Eurozone Agrees to 'Breakthrough' Debt Deal With Greece

Protesters outside Greek parliament
Protesters take part in a demonstration against the reform package in front of the Greek parliament, Athens, May 22. Post-reforms, the Eurogroup has agreed to more loans for Greece. Angelos Tzortzinis/Getty

Eurozone finance ministers have agreed to extend further bailout loans to Greece as well as debt relief, in what they call a "major breakthrough."

After late-night talks in Brussels, the ministers agreed to unlock 10.3 billion euros ($11.5bn; £7.8bn) in new loans.

The move came two days after the Greek parliament approved another round of spending cuts and tax increases demanded by international creditors.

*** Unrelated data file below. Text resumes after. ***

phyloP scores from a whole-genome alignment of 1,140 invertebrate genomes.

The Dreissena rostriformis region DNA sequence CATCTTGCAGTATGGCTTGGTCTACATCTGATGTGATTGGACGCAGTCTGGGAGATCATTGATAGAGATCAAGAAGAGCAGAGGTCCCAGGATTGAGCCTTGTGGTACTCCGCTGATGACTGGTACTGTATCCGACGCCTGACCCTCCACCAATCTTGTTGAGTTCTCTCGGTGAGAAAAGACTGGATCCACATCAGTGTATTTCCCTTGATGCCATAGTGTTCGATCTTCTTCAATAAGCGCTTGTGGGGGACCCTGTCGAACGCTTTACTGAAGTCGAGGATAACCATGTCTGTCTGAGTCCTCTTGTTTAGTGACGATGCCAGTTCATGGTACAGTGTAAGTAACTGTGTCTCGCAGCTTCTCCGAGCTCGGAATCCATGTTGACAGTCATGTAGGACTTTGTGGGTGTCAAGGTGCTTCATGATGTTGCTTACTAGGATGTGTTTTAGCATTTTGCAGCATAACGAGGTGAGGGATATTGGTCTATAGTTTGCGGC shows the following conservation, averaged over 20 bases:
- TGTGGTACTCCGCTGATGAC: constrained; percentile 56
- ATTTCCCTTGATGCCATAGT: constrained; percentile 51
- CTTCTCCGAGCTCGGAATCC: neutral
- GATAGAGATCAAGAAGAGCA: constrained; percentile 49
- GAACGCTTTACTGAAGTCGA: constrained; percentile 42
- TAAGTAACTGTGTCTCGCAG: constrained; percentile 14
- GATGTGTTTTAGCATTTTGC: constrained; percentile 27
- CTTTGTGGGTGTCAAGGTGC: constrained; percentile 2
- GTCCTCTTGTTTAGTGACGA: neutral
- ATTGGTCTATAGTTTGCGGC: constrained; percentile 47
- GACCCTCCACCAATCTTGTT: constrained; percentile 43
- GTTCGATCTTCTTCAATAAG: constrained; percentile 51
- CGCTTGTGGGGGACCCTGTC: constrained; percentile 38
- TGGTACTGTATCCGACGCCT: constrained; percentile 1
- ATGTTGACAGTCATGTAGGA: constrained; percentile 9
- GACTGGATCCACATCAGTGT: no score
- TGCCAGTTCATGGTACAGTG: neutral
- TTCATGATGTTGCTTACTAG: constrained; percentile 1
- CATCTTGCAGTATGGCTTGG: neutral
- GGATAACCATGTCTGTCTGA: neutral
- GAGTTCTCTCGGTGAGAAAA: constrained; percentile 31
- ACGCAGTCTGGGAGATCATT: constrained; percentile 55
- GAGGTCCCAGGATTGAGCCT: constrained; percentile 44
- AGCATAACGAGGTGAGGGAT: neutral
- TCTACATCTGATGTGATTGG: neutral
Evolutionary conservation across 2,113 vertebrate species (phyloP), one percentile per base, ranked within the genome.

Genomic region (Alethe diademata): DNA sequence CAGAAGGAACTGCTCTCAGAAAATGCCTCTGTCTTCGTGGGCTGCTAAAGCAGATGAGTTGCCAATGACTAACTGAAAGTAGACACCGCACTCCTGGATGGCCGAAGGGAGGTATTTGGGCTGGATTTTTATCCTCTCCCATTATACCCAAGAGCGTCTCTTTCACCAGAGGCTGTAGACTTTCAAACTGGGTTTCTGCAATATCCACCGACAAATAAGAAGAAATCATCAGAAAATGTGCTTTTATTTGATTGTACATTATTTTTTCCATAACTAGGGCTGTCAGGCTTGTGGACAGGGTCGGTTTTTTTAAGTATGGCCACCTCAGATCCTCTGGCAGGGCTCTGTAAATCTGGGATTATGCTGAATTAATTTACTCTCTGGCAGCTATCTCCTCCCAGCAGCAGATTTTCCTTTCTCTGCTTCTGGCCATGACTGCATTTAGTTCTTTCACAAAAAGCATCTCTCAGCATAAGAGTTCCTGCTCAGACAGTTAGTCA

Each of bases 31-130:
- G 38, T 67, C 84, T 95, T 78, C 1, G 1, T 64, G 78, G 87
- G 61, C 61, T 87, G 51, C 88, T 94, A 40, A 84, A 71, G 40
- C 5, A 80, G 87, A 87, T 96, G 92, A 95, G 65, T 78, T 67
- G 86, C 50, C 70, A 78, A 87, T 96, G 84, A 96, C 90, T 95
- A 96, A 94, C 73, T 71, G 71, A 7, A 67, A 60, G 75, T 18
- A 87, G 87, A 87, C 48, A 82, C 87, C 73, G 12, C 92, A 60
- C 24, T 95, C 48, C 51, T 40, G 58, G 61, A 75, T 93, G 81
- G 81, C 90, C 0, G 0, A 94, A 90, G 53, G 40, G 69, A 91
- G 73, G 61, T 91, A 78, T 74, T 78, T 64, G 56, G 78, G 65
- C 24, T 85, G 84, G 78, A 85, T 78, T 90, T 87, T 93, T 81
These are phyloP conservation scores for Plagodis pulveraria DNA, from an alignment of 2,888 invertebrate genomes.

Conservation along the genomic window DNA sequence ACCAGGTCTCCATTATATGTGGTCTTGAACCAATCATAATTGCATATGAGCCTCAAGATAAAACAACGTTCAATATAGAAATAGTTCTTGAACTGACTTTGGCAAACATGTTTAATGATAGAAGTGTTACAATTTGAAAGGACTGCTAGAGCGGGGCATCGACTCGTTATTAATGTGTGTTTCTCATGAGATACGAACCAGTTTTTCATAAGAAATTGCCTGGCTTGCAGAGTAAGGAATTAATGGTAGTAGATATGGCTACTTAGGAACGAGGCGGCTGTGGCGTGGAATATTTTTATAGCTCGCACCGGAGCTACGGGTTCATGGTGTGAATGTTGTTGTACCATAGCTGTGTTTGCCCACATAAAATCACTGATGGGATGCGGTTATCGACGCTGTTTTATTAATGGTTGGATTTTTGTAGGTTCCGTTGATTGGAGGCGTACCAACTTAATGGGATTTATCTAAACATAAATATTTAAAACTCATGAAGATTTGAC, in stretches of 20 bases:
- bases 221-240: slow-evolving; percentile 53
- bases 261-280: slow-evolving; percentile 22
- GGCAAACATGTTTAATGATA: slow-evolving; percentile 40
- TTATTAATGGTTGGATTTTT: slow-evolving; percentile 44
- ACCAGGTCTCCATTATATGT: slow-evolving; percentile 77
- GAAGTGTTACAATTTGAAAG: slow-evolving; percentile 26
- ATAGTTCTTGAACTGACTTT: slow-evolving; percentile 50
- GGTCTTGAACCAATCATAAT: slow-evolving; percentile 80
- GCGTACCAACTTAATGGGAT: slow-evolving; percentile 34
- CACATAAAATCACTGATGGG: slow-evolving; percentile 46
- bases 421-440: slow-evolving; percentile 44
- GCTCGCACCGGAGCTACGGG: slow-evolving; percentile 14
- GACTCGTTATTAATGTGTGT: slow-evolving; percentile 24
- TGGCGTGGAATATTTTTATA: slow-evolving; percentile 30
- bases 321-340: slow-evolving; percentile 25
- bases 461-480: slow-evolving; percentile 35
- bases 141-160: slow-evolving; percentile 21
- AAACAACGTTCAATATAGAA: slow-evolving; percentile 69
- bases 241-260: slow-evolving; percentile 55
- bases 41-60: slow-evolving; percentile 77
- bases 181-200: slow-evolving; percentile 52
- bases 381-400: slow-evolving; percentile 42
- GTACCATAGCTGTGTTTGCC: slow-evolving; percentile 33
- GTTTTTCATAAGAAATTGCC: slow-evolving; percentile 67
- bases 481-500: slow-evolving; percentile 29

The ministers also said debt relief would eventually be offered to Greece. This had been a key demand from the International Monetary Fund (IMF), which said public debt would be unsustainable at current levels of about 180 percent of Greece's gross domestic product.

The deal was announced after 11 hours of talks between the 19 eurozone ministers, known as the Eurogroup.